The Wounds With No Name… and the Patients Who Will Get No Care

“The wounds with no name” (WWNN) are wounds that are due to trauma (not surgical complications) that never heal, PLUS the chronic ulcers that are NOT diabetic, arterial, venous or pressure related. These two groups (accidental wounds and ulcers which are not obviously related to one of the above conditions) are symptoms of the other diseases the patients have (e.g. malnutrition, heart failure, autoimmune disease on immunosuppressive therapy). The wounds/ulcers with no name (WWNN) cost Medicare annually more than Diabetic foot ulcers, pressure ulcers and venous. The WWNN are being completely missed by CMS and the cost models that payers are developing. This means there won’t be money for us to take care of these patients in the future.

Thanks to the paper we published in Value in Heath, we know that over 14.5% of Medicare beneficiaries (8.2 million people) had at least one type of wound/ulcer in 2014.

  • The WWNN are never studied in a clinical trial and we do no research on them because we can’t decide what to call them.
    • WWNN are symptoms of the patient’s underlying diseases.
    • The overall healing rate for these wounds/ulcers is less than 50%.
    • They are excluded from outcome reporting by nearly every wound center and management company. They are our dirty secret.
  • WWNN are related to the “trifecta” of Medicare’s most expensive conditions, and they may be the reason that Medicare’s most expensive medical conditions ARE so expensive which I call, “Medicare’s Cost Bermuda Triad”
  • There are 5 conditions which, when a patient has any 3 of them, mean Medicare will spend >$60,000 per year on patient care. The problems are:
  1. Stroke
  2. Chronic kidney disease
  3. Heart failure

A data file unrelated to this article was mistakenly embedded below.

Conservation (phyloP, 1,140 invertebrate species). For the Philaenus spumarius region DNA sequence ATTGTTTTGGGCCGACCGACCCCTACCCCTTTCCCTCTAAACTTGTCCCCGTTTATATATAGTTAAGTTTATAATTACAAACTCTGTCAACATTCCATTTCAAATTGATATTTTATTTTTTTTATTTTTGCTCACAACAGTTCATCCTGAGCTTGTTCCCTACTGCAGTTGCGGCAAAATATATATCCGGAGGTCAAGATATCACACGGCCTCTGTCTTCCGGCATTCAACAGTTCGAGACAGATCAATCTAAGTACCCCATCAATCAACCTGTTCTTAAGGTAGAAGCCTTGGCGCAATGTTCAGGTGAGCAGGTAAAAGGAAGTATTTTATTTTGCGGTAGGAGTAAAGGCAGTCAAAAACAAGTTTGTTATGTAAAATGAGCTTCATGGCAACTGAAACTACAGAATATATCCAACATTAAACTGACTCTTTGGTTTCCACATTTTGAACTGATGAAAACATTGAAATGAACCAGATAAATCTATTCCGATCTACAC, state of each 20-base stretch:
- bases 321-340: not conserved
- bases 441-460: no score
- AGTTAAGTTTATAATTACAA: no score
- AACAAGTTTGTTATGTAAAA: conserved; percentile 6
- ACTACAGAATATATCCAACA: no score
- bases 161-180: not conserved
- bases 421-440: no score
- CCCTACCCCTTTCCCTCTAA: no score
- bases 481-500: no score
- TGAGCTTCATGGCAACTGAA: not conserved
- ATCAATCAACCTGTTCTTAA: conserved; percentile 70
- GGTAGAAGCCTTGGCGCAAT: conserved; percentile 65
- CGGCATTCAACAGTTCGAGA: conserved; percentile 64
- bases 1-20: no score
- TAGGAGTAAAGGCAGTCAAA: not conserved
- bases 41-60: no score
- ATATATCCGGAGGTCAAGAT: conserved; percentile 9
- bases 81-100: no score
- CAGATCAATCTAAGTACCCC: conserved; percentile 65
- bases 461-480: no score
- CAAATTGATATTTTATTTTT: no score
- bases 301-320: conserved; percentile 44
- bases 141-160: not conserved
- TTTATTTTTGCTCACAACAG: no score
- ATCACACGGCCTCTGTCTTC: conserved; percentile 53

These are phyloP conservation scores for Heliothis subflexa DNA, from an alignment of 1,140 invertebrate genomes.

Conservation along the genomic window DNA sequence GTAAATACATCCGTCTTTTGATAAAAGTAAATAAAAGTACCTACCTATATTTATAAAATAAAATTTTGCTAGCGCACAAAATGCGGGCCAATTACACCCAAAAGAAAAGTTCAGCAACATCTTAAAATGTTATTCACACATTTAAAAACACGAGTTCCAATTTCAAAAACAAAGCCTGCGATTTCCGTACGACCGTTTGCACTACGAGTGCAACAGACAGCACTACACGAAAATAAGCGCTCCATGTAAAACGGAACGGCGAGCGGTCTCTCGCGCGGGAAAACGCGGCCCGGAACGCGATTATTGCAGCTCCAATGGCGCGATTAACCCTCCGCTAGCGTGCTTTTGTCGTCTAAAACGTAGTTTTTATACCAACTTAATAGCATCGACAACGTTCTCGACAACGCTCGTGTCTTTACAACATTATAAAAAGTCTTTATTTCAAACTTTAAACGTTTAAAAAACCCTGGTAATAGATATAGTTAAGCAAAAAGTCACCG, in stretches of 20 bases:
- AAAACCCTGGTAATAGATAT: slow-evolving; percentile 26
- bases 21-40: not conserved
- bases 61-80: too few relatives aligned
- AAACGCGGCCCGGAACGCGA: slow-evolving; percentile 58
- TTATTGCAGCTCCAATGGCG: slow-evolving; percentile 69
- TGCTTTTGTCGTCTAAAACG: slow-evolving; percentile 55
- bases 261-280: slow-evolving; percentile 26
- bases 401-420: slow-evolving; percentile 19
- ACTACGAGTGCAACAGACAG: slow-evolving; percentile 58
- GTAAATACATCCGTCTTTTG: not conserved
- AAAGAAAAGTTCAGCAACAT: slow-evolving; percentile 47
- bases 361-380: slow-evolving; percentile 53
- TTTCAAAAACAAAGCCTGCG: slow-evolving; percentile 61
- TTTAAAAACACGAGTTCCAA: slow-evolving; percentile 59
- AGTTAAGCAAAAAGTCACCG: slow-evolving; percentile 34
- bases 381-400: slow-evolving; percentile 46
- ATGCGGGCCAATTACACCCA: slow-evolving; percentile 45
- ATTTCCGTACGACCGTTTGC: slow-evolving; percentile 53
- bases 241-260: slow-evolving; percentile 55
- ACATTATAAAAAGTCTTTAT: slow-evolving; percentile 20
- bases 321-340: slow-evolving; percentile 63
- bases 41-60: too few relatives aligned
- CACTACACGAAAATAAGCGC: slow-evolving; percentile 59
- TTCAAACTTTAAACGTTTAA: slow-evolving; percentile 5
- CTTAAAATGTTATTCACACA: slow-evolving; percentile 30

4. Asthma or COPD
  5. Depression
  • The costliest triads include stroke and kidney disease
  • Per capita Medicare spending is 7 times higher than the average Medicare spending
  • Check out this table from my own Quality and Resource Use report. I only see wound care patients, but I practice only 2 days per week on average. Despite this, I had 17 patients with those chronic conditions, 8 of whom had heart failure, who were hospitalized during this particular year.
  • Here’s how CMS saw my Medicare spending that year.
    • If cost has been factored into my quality score that year, I would have been penalized for the cost of care of these patients.
  • The Average wound center patient is in service for almost 8 months (USWR data)
    • According to the US Wound Registry (USWR) data analysis for the Alliance of Wound Care Stakeholders:
      • We looked at 761,214 wounds and ulcers (all types) in 236,352 patients
      • The average wound center patient has 2.2 wounds
      • The average wound is >200 days old when the patient presents to the wound center.
      • Patients develop an average of 1.5 additional wounds/ulcers while still in treatment for the original (making the average number of wounds per patient >3)
      • The average wound is given an outcome within 10 weeks, but the PATIENT stays in service over 7 months because they have several wounds.

What’s the Bottom Line?

  • Wounds are a chronic condition among Medicare patients
  • They may be the unrecognized factor that increases cost among patients with Medicare’s dreaded “triad” conditions
  • Wounds are a SYMPTOM of these terrible diseases.
  • The healing rate of these patients is low.
  • Wound centers avoid reporting on the outcome of these patients because they are so sick.
  • Private payers are losing a lot of money on these patients and have not factored their costs in any cost models.
  • Wound care practitioners could be held responsible for the cost of caring for these patients because we provide the plurality of their services each year.
  • The average patient has >2 wounds and is in service nearly 8 months. WHAT DO YOU THINK THAT MEANS FOR MEDICARE’S BUNDLED PAYMENT FOR WOUND CARE THAT IS TENTATIVELY PLANNED TO LAST 12 WEEKS?